Interestingly, however, individual leaders of civil society could have positive relations with functionaries of Nigerian government. If it is okay for individual leaders of civil society to have positive relations with functionaries of Nigerian government, why should civil society continue to resist negotiating improved relations with Nigerian government? If Nigerian civil society can accept funding from foreign governments, why should it be difficult for them to take steps to negotiate structured local funding, which may include contributions from Nigerian government?
The problem of poor relations between Nigerian government and civil society has produced combination of poor funding and very weak organisations of civil society in the country. In terms of poor funding, although, there are possibilities, which can include access to portions of corporate social responsibility funds provided by big corporations in the country, these are funds that are only made available to some few organisations that may have even been formed with the active support of government, whose mission may be anything but altruistic. Therefore, capacity or competence of the organisations that access some of the available local funding to deliver services may be questionable. Substantially, access to corporate social responsibility funds, could provide opportunity to create legitimate sources of financial support for the work of Nigerian civil society. At the moment, because access to these funds is based on discretionary decisions of the management of the organisations making the grant, misuse and mismanagement both by the provider and the recipient become the dominant feature.
With all our realities in Nigeria, the consequence is that there are no guaranteed local funding sources available to support the work of civil society organisations. Sadly, there is no campaign in the country to create domestic funding sources for the work of civil society. Somehow, the background of repressive military rule, which made campaigns for human rights and democracy to become the primary focus of the work of civil society, the negative mindset that translate to opposition to Nigerian government is deep-rooted among civil society leaders. Civil society leaders believe that opposition to government is a requirement for their work. On the other hand, government functionaries have contempt for civil society and their leaders.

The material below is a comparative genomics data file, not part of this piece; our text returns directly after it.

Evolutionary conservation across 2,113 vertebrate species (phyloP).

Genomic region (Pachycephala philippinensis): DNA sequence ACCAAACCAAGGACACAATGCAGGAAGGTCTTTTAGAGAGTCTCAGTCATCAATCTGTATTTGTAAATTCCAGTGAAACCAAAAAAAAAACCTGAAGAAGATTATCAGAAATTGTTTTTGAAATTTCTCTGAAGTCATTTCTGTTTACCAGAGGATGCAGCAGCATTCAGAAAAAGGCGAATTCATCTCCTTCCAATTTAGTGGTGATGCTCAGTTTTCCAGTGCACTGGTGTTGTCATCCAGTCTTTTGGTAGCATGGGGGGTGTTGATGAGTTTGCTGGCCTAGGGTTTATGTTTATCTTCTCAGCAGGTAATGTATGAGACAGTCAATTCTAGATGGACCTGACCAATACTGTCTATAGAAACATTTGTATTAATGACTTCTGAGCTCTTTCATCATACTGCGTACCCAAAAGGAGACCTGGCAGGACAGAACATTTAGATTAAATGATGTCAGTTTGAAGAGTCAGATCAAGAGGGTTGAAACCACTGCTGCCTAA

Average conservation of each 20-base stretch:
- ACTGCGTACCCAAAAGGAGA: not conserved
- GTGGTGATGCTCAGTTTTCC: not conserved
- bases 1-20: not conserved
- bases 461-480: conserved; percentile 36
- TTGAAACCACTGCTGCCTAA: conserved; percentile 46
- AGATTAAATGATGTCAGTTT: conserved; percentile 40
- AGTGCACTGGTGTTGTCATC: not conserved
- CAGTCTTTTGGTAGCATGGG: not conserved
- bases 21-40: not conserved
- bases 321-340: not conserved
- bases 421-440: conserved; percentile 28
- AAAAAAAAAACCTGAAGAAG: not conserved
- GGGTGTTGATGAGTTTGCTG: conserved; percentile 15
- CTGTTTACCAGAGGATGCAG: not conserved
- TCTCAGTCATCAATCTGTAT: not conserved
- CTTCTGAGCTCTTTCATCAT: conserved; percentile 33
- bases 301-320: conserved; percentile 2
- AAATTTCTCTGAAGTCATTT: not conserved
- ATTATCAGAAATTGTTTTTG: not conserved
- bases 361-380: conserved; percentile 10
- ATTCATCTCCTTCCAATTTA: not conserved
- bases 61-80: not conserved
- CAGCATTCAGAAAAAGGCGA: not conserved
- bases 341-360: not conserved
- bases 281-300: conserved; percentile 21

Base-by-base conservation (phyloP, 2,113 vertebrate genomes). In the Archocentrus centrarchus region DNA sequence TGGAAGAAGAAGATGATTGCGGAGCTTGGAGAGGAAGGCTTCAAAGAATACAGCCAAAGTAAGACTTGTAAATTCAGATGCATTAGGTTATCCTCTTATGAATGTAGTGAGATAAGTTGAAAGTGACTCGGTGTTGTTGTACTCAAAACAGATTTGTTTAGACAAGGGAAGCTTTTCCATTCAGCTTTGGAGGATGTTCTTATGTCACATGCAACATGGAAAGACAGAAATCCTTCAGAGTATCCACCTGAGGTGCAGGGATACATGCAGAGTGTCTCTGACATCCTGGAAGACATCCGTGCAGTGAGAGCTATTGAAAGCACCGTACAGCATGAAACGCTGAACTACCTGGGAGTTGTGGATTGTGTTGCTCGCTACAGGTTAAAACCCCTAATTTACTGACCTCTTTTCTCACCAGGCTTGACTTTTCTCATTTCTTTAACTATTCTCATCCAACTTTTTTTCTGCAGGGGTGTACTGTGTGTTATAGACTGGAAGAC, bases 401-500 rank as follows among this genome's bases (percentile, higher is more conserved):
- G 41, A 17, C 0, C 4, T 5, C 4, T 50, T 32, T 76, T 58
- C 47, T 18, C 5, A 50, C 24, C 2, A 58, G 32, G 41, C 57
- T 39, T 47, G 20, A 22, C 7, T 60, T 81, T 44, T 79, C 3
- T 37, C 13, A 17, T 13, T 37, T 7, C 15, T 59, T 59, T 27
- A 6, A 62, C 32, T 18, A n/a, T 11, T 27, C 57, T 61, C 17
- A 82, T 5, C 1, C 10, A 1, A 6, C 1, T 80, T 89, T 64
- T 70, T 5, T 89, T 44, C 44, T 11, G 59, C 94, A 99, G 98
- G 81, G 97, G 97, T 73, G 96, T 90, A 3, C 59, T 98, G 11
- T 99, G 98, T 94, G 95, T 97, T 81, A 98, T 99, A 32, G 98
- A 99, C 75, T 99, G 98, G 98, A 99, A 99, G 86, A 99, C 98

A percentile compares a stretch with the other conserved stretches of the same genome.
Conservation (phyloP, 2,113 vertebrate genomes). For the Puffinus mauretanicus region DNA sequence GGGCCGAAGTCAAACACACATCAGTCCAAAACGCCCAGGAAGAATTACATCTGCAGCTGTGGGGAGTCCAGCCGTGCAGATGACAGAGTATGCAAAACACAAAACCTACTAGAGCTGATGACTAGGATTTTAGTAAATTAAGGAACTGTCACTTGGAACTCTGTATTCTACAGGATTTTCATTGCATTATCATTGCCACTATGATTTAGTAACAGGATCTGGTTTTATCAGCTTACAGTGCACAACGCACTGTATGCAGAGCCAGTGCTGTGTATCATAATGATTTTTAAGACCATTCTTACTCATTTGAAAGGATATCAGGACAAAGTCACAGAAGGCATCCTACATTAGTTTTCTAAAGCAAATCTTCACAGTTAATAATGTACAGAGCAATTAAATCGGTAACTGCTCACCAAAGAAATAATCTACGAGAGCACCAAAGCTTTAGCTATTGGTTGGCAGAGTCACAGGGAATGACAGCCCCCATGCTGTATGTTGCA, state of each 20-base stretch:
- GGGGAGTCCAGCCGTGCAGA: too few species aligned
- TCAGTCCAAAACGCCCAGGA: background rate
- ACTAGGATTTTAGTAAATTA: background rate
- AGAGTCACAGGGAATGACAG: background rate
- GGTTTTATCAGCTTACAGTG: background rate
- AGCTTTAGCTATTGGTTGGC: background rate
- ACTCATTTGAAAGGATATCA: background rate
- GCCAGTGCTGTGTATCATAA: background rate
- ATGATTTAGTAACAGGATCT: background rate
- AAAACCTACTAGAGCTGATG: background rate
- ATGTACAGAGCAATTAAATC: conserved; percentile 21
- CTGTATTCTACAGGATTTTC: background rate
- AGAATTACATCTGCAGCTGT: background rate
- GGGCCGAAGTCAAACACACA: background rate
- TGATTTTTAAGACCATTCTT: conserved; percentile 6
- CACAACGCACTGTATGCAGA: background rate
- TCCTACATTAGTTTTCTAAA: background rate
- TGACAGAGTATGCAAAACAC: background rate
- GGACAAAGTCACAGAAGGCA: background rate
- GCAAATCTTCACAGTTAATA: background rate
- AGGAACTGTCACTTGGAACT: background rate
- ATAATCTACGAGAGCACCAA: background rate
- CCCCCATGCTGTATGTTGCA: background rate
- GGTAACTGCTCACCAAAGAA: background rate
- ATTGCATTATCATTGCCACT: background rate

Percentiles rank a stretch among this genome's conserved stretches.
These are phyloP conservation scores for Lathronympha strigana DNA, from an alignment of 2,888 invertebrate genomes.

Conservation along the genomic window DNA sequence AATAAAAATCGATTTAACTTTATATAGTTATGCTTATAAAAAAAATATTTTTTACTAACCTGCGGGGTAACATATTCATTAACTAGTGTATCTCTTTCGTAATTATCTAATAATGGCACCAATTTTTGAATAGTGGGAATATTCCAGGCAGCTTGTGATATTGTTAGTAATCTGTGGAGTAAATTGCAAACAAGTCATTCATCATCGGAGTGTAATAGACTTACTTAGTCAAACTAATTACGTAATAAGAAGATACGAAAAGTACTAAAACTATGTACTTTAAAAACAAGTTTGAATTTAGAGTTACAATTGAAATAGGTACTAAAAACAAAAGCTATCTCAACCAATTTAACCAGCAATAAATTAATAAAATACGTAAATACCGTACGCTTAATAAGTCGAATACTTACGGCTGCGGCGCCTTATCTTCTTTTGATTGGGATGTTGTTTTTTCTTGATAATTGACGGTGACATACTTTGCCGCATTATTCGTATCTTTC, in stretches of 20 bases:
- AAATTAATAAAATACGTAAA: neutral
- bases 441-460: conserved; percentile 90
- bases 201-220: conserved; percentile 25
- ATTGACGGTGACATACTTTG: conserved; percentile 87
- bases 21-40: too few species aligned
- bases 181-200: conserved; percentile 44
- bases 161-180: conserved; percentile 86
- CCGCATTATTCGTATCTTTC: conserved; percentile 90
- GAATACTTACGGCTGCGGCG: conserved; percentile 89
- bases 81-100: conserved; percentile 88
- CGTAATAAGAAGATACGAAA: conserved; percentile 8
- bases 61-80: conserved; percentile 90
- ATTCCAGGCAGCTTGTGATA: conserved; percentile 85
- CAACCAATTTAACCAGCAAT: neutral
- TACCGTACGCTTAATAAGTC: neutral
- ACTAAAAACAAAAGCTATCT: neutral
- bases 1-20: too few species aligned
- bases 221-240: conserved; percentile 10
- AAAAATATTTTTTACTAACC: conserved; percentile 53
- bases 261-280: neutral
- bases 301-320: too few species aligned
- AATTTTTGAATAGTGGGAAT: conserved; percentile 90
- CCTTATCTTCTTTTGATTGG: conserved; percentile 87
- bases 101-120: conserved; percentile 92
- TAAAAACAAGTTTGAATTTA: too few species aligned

It was, George Soros, in his book, The Age of Fallibility: Consequences of the War on Terror, who made the point that ‘Fallibility has a negative sound. Indeed, every advance we make in better understanding the relationship between thinking and reality has a negative connotation because it involves a retreat from perfection. But this negative interpretation is itself a manifestation of our fallibility. Recognising our fallibility has a positive aspect that ought to outweigh the loss of an illusory perfection. What is imperfect can be improved, and the improvement can manifest itself not only in our thinking but also in reality. If perfect understanding is beyond our reach, the room for improvement is infinite.’
It is true that relationship with government, especially when it come with access to funding has some risks. Part of the risk includes the loss of moral authority, which can make civil society vulnerable and susceptible to being controlled by government and political leaders. A major problem is when being independent from government is applied in a way that blocked relationship with Nigerian government but encourages relationship with foreign governments, which may have similar, or even worse risks that could be interpreted to project Nigerian civil society and their leaders as unpatriotic. Why should relationship with Nigerian government be considered bad, but relationship with foreign governments good? Most activists in civil society pretentiously overlooked this issue largely because good relationship with foreign governments enable them to access grants from organisations such as the UK Department for International Development (DFID), United States Agency for International Development (USAID), European Union (EU), etc. These are basically funding directly provided by governments of UK, US and countries under the European Union.